A variety of ocular lesions can be present, including serous to mucopurulent discharge, conjunctivitis, anterior uveitis and evidence of a primary hemostatic defect in the form of hyphema or conjunctival, scleral or retinal petechiation or hemorrhage.
Neurologic abnormalities such as vestibular or cerebellar signs (e.g. head tilt, ataxia, nystagmus, tremors, paresis, stupor, seizures, hyperesthesia and various cranial nerve deficits) can be observed.
Anaplasmosis. Patients infected with A. phagocytophilum most commonly have lethargy associated with fever and musculoskeletal pain. Patients infected with A. platys typically do not show any systemic signs of illness but occasionally may have mild fever, uveitis, petechiae or ecchymoses.
Patients with ehrlichiosis, anaplasmosis and RMSF most frequently present from the spring through early fall in association with the activity of the tick vectors. However, tick season can extend into late fall or even last year-round in some areas depending on the climate. Patients that have been infected with E. canis may be admitted for clinical signs throughout the year because of the various clinical phases (acute, subclinical, chronic) of E. canis.
Complete blood count. The most consistent laboratory abnormality found in patients with ehrlichiosis, anaplasmosis or RMSF is thrombocytopenia, although its absence does not rule out these tick-borne diseases. Thrombocytopenia generally ranges from mild to moderate, with more severe deficits sometimes occurring in dogs with ehrlichiosis or RMSF.
Patients with ehrlichiosis or RMSF may have a variety of other complete blood count abnormalities, including mild to moderate anemia, which is most often nonregenerative. However, antibody formation against platelets or red blood cells can occasionally occur, resulting in more severe thrombocytopenia or regenerative anemia, which may be Coombs positive.
Although normal white blood cell counts can occur in patients with ehrlichiosis and RMSF, leukocytosis occurs commonly in patients with RMSF. Leukocytosis can occur with ehrlichiosis, but leukopenia can occur in patients infected with Ehrlichia species as well. Lymphopenia and monocytosis are abnormalities sometimes seen with both ehrlichiosis and RMSF, although patients with ehrlichiosis will occasionally have lymphocytosis. Chronic ehrlichiosis can result in pancytopenia.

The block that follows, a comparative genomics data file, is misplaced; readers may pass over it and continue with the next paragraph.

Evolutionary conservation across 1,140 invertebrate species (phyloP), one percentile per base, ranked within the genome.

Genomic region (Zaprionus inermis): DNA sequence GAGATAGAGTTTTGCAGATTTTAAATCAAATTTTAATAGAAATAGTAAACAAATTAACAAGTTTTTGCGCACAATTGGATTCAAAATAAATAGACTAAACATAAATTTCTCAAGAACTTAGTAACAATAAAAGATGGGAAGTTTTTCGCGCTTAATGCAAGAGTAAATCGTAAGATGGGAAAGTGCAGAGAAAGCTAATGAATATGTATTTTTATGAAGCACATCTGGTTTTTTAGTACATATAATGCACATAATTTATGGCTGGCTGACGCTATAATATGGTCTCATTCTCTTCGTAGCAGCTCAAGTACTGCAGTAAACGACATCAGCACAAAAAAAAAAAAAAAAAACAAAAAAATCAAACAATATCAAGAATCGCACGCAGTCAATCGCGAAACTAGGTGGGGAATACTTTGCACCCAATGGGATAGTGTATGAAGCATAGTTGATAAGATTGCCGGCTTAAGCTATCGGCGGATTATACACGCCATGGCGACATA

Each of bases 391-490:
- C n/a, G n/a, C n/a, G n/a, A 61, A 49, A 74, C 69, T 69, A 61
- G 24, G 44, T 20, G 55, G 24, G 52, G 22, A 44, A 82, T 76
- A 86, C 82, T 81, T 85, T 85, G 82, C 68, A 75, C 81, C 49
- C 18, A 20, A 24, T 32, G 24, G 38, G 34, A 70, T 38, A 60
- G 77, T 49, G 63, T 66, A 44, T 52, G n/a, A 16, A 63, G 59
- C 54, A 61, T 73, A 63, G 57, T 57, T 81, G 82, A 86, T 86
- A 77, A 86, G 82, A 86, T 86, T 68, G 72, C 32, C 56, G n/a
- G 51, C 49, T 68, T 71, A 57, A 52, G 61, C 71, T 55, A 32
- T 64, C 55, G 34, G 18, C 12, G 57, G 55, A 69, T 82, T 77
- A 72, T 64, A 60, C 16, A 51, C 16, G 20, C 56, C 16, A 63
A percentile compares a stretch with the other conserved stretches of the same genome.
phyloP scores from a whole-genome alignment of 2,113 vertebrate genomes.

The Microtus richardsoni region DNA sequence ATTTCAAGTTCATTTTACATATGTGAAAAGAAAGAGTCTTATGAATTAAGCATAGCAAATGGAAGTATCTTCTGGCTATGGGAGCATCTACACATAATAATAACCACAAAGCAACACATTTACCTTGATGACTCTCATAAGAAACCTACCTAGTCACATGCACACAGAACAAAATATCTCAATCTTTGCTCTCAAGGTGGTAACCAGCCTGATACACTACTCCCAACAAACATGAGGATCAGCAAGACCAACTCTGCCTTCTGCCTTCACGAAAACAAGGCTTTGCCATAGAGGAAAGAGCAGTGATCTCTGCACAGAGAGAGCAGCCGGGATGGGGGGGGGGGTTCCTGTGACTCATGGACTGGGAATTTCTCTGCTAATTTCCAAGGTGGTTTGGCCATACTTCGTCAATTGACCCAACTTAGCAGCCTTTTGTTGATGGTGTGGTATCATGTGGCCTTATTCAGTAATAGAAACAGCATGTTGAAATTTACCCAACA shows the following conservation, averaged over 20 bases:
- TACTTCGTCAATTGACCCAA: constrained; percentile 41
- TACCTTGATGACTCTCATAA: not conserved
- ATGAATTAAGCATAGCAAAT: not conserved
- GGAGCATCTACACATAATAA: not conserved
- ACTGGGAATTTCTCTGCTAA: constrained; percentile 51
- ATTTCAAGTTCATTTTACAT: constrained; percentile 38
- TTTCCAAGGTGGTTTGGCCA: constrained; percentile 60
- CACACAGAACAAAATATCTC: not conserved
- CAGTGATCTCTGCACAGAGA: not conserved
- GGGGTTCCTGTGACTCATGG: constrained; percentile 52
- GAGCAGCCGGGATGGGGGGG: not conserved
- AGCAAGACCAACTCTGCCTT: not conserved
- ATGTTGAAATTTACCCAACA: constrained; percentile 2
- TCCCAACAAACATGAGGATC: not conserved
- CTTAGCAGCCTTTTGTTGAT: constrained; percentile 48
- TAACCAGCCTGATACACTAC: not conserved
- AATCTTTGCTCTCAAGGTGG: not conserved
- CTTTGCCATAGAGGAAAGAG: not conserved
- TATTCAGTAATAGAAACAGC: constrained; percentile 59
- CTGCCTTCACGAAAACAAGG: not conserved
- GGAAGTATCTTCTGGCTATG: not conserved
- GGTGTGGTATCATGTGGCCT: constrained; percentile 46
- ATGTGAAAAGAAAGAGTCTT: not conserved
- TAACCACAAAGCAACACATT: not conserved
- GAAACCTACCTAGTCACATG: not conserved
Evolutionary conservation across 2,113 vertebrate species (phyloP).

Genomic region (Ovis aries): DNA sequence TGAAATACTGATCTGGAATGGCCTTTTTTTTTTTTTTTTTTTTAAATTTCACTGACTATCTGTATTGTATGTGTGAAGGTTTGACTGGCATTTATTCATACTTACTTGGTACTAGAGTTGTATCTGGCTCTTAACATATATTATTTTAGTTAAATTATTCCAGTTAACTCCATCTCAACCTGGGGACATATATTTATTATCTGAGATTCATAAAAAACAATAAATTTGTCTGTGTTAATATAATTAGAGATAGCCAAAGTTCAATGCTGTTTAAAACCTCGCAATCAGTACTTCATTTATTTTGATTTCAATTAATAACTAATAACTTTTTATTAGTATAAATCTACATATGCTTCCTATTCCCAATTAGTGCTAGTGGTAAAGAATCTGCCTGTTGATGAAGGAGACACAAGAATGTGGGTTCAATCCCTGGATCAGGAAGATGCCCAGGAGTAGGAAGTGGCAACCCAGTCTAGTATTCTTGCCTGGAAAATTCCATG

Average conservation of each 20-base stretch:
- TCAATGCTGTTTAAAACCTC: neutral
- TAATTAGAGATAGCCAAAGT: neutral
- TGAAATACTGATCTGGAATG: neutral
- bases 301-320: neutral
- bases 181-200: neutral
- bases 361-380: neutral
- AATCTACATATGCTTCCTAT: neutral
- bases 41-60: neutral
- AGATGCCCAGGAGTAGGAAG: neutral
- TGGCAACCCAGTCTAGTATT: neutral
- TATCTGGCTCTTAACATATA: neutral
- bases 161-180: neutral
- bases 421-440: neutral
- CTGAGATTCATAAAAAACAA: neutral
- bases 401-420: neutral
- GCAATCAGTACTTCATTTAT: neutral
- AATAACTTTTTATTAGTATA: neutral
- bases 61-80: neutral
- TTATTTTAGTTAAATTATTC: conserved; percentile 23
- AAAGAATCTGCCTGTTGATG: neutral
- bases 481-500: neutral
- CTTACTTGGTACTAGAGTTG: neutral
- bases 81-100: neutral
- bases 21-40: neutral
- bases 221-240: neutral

Coagulation profile. Other than thrombocytopenia, the results of coagulation profiles may be normal or show additional changes consistent with disseminated intravascular coagulation, such as increased fibrinogen degradation products or D-dimers and prolonged activated partial thromboplastin time and, less commonly, prolonged prothrombin time.
Serum chemistry profile. Serum chemistry profile abnormalities are uncommon in patients with anaplasmosis but can be frequent and varied in patients with ehrlichiosis or RMSF. Protein abnormalities are commonly associated with both ehrlichiosis and RMSF, with hypoalbuminemia common in patients with either disease. Ehrlichiosis, particularly chronic ehrlichiosis, may produce hyperglobulinemia that is usually a polyclonal gammopathy but can, on rare occasion, be a monoclonal gammopathy. Liver (alkaline phosphatase, alanine transaminase, bilirubin) and renal (blood urea nitrogen, creatinine) serum chemistry values are often elevated in dogs with RMSF or ehrlichiosis.
Urinalysis. Urinalysis may reveal proteinuria in patients with ehrlichiosis, especially in chronic cases in which glomerulopathy may be a consequence of the disease process. Proteinuria may also be found in patients with RMSF, but in these patients, the protein is often accompanied by hematuria and pyuria produced by the underlying inflammatory disease without the associated bacterial infection. Bilirubinuria may be observed in patients with RMSF and should raise the index of suspicion for this disease when other compatible clinical findings are present.
Cerebrospinal fluid analysis. In patients with neurologic signs, cerebrospinal fluid analysis may show inflammatory pleocytosis and increased protein.